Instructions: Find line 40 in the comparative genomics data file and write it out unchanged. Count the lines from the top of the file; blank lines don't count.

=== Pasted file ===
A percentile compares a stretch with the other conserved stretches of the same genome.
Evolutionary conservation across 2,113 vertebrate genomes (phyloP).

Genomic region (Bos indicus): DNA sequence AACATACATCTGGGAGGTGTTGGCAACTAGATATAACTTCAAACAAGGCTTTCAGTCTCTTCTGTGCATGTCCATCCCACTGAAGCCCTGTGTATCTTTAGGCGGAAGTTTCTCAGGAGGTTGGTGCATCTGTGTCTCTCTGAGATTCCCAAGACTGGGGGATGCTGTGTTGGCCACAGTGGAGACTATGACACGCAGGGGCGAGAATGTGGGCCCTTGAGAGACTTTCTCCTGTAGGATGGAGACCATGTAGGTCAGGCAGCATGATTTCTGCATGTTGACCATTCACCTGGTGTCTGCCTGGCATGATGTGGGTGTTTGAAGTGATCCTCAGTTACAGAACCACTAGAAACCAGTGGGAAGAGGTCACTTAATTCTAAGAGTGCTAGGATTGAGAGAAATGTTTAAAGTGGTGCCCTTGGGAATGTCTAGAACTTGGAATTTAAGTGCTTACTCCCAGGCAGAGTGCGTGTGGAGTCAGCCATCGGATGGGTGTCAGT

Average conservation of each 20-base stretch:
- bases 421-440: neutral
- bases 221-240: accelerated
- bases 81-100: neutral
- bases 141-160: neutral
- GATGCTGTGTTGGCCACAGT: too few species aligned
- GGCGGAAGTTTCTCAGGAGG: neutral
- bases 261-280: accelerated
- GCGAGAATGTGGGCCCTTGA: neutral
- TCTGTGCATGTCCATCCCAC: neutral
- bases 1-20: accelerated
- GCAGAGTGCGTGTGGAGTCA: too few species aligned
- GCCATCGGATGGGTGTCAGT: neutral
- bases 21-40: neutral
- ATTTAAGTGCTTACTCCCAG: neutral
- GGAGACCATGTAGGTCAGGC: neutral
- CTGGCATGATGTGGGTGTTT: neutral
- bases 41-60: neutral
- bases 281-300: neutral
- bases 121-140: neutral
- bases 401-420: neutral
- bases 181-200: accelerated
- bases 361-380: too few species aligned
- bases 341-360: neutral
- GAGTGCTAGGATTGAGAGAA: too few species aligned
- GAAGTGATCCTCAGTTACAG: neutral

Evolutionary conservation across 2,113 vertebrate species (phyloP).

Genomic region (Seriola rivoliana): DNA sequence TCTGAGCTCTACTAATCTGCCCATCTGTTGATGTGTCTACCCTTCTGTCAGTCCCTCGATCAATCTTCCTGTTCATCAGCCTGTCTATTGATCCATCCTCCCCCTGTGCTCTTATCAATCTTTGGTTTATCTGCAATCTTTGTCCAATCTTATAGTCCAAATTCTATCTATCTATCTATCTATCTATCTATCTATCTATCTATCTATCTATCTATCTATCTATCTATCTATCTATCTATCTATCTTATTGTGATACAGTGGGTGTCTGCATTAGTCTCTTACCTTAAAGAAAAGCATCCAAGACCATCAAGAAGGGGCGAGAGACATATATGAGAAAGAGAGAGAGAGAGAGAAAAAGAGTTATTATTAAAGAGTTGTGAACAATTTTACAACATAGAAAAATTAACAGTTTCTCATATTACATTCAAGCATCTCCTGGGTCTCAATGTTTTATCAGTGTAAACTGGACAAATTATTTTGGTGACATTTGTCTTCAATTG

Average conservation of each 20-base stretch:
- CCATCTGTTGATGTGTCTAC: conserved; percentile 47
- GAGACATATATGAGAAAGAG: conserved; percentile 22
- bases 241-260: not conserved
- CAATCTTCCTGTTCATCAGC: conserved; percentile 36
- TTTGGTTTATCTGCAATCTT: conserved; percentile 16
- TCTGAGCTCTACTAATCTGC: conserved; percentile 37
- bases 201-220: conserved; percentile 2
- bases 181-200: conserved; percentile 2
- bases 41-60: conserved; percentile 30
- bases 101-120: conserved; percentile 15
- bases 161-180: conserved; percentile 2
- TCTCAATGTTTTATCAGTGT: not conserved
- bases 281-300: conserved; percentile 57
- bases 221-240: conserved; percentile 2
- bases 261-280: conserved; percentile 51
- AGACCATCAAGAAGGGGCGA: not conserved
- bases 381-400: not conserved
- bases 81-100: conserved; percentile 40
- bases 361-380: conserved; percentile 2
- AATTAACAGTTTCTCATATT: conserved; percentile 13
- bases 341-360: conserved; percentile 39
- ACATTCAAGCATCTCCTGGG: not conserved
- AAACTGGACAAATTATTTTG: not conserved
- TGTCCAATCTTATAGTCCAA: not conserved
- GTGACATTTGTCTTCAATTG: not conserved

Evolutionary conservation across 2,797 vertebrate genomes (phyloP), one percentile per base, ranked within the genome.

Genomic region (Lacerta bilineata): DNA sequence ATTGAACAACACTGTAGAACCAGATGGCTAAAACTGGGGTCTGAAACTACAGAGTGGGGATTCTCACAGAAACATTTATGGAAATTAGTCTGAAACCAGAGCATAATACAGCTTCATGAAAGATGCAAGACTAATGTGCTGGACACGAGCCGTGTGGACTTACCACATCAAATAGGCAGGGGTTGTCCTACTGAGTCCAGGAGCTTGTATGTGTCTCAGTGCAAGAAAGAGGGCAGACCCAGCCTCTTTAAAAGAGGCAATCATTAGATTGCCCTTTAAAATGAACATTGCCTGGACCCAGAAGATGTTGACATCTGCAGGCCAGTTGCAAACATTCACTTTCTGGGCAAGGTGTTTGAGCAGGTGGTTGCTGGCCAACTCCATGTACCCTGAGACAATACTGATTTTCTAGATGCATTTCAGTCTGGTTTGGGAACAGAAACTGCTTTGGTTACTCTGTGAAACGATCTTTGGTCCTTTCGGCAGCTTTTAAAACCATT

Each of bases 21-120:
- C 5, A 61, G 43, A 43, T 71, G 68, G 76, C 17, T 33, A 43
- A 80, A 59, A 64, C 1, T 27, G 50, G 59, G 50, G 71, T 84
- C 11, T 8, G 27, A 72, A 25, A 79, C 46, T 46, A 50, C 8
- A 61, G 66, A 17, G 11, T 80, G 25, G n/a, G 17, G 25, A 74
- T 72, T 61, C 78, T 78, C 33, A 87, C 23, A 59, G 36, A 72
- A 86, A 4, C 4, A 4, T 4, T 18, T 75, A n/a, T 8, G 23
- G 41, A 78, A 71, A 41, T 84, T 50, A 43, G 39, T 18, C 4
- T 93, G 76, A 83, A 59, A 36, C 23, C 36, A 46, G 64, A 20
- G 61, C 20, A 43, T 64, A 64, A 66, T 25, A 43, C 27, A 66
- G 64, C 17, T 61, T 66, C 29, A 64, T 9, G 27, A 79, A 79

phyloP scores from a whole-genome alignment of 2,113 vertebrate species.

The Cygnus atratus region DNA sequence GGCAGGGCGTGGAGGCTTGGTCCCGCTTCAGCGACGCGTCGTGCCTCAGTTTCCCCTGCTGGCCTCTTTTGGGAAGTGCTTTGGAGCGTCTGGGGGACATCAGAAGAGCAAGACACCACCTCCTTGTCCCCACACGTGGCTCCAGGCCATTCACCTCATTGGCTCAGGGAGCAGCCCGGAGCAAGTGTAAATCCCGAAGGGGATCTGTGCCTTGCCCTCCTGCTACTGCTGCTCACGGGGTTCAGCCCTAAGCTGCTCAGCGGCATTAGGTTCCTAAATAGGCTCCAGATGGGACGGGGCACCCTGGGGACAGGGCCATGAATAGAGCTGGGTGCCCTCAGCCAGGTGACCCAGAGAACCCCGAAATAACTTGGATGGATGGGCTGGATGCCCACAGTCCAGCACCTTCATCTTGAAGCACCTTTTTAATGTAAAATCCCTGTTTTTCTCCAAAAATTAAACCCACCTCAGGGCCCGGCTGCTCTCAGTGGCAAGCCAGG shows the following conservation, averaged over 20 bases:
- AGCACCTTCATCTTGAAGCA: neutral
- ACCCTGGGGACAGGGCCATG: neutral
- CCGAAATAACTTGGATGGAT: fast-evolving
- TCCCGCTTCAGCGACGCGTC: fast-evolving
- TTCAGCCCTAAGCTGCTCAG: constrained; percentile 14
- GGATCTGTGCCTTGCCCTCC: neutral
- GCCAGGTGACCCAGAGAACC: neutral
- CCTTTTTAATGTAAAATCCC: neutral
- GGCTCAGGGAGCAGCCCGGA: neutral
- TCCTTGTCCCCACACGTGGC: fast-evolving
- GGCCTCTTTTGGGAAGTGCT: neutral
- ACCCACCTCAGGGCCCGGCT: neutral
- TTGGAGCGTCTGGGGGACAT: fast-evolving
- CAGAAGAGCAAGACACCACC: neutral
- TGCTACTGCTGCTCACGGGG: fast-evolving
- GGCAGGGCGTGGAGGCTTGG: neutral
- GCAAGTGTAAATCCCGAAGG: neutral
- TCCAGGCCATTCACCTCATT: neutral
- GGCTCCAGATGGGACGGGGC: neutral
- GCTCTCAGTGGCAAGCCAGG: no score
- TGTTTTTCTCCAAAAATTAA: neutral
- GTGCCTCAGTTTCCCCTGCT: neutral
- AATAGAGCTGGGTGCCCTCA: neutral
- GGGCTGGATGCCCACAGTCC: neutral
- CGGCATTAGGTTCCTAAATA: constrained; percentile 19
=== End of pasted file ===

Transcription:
- bases 181-200: conserved; percentile 2